BARTLETT — Attitash Mountain Resort General Manager Greg Gavrilets is resigning, effective Jan. 17.
A statement shared with the Sun that Vail Resorts, corporate owner of Attitash, released to employees, said: “We thank Greg for all he has contributed to our resort and wish him every success in the future.
Gavrilets, Vail said, “will continue to lead Attitash until his departure Jan. 17, after which Deirdre Riley will assume interim day-to-day leadership at the resort with support from (Northeast Regional Director) Bobby Murphy while we work to backfill the position. During this transition, the operation of the resort will remain business as usual.”
A call placed to Gavrielts’ extension at Attitash on Tuesday afternoon was not returned as of press time. A receptionist said he was out of the building and directed calls to Adam White, senior manager of resort communications, Northeast Region, Vail Resorts.
According to White, Gavrilets’ replacement is senior manager of mountain operations at Attitash.
Riley’s LinkedIn profile lists the following other positions: senior manager of health and safety at Crested Butte Mountain Resort in Colorado, from 2018-20; lift/zip operations manager, Canyon Resort, Park City, Utah, from 2007-20; and mountain services manager at Stowe Mountain Resort in Stowe, Vt., from 2000-05.
She also earned a bachelor of science degree in industrial and organizational psychology from Southern New Hampshire University in 2019.
According to a story published Dec. 8, 2021, in the Worcester Telegram, “Snow sports: Reborn, rebuilt Attitash Mountain Resort ready for action,” Gavrilets, 33, was appointed at Attitash 14 months ago.
According to Shaun Sutner, ski columnist at the Worcester, Mass., paper, Gavrilets started out as a ski patroller, then moved up to terrain park manager at Ober Gatlinburg resort in his home state of Tennessee. The article stated he went on to serve as general manager at a number of Vail Resorts in the Midwest before coming to Attitash.
Sutner quoted Gavrilets as saying, “It’s no secret to anyone that there’s a lot of deferred maintenance on this mountain.”
Lack of consistent sustained snowmaking and low pay for snowmakers and lift employees at both Attitash and fellow Vail-owned property, Wildcat Mountain in Gorham, recently have led to labor shortages at the two local resorts. These woes, plus a lack of communications with Epic Pass-buying customersa were detailed in a Jan. 6 story in the Sun.
Vail Resorts purchased Attitash, Wildcat and Crotched Mountain from Peak Resorts in fall of 2019.
The Sun’s story noted reports of customer complaints at fellow Vail-owned New Hampshire properties Crotched Mountain and Mount Sunapee. In addition, it detailed a petition drive at Vail-operated Stevens Pass in Washington state, where 3,500 Epic Pass holders signed a petition to seek a 60 percent discount because only 60 percent of the ski area is open. They also want Vail’s permit from the U.S. Forest Service to be revoked under Washington’s Consumer Protection Fraud Act.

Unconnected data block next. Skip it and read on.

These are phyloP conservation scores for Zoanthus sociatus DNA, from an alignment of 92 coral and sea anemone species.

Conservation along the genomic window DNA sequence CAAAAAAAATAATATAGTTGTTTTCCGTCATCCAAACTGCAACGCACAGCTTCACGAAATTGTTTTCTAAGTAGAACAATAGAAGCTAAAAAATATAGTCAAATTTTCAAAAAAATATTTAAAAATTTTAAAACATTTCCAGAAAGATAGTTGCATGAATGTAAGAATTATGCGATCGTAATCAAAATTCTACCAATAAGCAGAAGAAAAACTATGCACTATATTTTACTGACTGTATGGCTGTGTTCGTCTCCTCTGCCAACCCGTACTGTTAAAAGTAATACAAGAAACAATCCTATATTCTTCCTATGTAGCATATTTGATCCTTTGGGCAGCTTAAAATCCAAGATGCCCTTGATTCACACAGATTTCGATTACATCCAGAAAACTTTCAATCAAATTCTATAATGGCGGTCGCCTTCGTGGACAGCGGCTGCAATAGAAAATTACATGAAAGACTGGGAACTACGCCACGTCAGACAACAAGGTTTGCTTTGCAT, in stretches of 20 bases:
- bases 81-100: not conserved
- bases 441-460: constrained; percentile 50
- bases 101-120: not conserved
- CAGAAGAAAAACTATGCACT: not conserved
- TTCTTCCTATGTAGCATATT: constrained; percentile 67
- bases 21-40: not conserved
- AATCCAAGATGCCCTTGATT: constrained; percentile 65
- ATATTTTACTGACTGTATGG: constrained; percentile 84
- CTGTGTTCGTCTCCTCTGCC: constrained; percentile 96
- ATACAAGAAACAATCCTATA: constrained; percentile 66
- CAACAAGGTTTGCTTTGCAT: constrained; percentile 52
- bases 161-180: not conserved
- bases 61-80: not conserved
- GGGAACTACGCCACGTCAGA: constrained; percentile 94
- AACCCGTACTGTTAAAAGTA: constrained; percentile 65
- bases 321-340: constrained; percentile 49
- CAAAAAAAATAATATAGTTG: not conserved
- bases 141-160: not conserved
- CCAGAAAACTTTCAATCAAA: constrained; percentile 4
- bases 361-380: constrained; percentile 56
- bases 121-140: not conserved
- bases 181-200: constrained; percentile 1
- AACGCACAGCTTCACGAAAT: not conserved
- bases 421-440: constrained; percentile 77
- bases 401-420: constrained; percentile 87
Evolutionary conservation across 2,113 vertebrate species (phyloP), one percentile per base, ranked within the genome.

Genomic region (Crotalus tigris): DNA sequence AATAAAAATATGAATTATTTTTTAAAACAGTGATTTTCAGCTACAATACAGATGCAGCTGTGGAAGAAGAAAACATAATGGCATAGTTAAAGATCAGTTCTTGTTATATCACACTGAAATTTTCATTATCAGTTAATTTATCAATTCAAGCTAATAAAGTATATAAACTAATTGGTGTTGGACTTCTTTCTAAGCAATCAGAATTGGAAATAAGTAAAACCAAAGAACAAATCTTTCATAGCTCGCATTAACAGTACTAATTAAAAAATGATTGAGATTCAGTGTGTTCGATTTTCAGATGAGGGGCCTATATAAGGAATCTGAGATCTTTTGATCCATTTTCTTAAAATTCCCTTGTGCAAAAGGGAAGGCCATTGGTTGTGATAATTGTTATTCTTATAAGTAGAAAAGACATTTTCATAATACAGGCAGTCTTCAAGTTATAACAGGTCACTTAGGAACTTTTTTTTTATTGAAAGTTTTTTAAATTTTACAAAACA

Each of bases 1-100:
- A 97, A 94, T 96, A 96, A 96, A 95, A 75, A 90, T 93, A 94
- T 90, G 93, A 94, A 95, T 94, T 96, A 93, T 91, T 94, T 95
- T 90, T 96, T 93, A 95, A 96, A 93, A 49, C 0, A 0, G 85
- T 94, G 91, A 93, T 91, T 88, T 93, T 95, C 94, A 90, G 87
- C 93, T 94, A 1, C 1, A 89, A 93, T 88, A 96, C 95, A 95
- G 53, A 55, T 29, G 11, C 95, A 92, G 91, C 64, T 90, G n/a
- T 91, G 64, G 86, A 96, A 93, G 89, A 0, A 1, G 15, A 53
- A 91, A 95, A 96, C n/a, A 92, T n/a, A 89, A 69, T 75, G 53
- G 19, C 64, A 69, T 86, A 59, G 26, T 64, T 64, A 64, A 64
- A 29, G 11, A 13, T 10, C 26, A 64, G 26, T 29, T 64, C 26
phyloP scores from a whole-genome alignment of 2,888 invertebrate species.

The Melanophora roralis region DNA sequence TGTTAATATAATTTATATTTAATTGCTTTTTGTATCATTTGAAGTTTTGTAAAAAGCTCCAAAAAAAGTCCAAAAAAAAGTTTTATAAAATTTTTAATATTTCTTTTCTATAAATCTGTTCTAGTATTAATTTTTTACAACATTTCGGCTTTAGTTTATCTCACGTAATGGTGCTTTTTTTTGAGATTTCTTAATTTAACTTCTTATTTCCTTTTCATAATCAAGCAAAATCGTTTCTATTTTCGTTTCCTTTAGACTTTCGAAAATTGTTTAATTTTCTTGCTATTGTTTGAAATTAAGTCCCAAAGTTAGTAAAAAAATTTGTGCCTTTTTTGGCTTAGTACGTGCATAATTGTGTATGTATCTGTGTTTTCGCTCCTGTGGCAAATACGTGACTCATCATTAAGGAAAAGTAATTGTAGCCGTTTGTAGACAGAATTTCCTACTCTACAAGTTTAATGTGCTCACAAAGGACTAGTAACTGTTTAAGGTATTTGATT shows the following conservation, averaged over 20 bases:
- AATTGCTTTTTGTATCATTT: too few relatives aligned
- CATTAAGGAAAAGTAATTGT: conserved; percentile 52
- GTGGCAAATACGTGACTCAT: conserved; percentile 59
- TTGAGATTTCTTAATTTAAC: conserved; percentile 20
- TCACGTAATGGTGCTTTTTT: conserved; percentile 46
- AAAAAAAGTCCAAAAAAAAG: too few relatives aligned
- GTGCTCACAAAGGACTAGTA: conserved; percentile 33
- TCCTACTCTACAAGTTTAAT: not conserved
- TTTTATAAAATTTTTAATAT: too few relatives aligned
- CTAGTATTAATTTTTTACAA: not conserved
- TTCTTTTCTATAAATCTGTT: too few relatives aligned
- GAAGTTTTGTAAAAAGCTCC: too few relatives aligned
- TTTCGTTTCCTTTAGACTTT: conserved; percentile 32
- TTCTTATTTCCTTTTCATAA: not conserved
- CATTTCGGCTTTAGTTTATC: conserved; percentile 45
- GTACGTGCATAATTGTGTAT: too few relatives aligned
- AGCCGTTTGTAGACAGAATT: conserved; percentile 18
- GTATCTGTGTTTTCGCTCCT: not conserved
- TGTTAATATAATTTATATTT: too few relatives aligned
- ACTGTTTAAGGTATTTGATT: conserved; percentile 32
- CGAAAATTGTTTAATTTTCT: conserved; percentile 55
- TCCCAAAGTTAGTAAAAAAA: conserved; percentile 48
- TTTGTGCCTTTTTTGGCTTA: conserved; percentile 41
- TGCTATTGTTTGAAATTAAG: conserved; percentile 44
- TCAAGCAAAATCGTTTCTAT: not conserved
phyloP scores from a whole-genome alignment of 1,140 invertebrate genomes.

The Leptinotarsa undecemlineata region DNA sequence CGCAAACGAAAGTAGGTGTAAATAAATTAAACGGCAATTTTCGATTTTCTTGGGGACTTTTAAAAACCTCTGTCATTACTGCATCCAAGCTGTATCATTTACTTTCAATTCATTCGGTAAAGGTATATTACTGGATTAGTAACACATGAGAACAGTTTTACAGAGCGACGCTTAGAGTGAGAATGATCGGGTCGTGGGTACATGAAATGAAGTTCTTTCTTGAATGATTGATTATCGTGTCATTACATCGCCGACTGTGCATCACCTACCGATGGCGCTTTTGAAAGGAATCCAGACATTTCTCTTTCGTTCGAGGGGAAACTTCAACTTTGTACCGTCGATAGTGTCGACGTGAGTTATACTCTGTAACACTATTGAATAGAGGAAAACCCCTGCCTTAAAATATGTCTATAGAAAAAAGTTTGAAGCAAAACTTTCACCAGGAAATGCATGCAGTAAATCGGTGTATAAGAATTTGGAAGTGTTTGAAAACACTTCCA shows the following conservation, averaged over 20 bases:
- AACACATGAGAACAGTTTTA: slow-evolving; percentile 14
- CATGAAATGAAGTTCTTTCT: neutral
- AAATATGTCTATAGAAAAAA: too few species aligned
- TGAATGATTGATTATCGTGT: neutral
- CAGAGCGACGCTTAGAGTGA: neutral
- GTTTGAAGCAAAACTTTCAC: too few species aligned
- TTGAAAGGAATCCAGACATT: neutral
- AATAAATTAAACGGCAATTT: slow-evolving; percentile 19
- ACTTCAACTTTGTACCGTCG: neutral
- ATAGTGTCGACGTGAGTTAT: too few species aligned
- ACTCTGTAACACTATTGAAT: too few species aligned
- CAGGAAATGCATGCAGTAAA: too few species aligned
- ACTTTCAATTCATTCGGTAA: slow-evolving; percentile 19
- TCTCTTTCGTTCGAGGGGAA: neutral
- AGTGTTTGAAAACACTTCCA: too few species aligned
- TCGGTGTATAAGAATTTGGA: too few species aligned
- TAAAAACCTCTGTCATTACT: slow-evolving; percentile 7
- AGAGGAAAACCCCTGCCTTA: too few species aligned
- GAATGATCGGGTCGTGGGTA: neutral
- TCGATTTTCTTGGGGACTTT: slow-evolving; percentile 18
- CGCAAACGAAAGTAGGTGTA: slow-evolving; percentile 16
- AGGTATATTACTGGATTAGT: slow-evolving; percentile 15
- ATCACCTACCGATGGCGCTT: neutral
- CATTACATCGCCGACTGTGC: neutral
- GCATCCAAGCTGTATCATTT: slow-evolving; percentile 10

In other Vail news, the Salt Lake Tribune reported Jan. 8 that Vail Resorts said it was preparing for a possible strike by the Park City ski patrol union after the two parties failed to reach a contract agreement in a negotiation process that has been dragging on since August 2020.
An email leaked to Instagram on Jan. 7 seemed to tell of an effort to attract temporary patrollers to Park City for $600 per day plus travel expenses. But the publicly traded company — which owns ski resorts across the United States and in Canada — said the email was “not authorized by Vail,” and denied claims it was trying to recruiting ski patrollers from other resorts.
The Salt Lake Tribune said it confirmed the email was sent by a Vail employee before it was quickly retracted. Patrollers at Attitash who received the leaked email start at $13 per hour, or $104 for an eight-hour day. Park City ski patrollers start at $13.25 per hour.
In an email to employees that was shared with the Sun, Kristen Lynch, Vail’s CEO, announced a new end-of-season bonus to hourly employees amounting to $2 an hour for all hours worked from Jan. 1 through April 15, eligible to all full-time and part-time hourly employees.
Wrote Lynch in announcing the bonus, “Many of you have had to carry an extra burden this season. Staffing was always going to be tight given the global labor shortage, but the acceleration of Omicron, late snow, and many other factors created particularly challenging impacts for our operations teams. We were all hoping this season would be more ‘normal,’ however, as we went through the busy holiday period, it became apparent that we are still navigating the impacts of this pandemic.
“I want to be clear that the core of the Vail Resorts’ mission — Experience of a Lifetime — is you,” she continued.
“Our team. It all starts with you and your experience first. The experience the company creates for you enables you to create the experience for our guests. It is the reason this company exists. It takes an incredible effort to make that guest experience happen, including lift operations, ski patrol, mountain safety, snowmaking, ski and ride school, food and beverage, product sales and service, retail/rental operations, lodging operations, corporate teams, and so many others. You are the core of making our mission come to life. And it has not been easy this year to do that,” Lynch said.
Managing Editor Margaret McKenzie contributed to this article.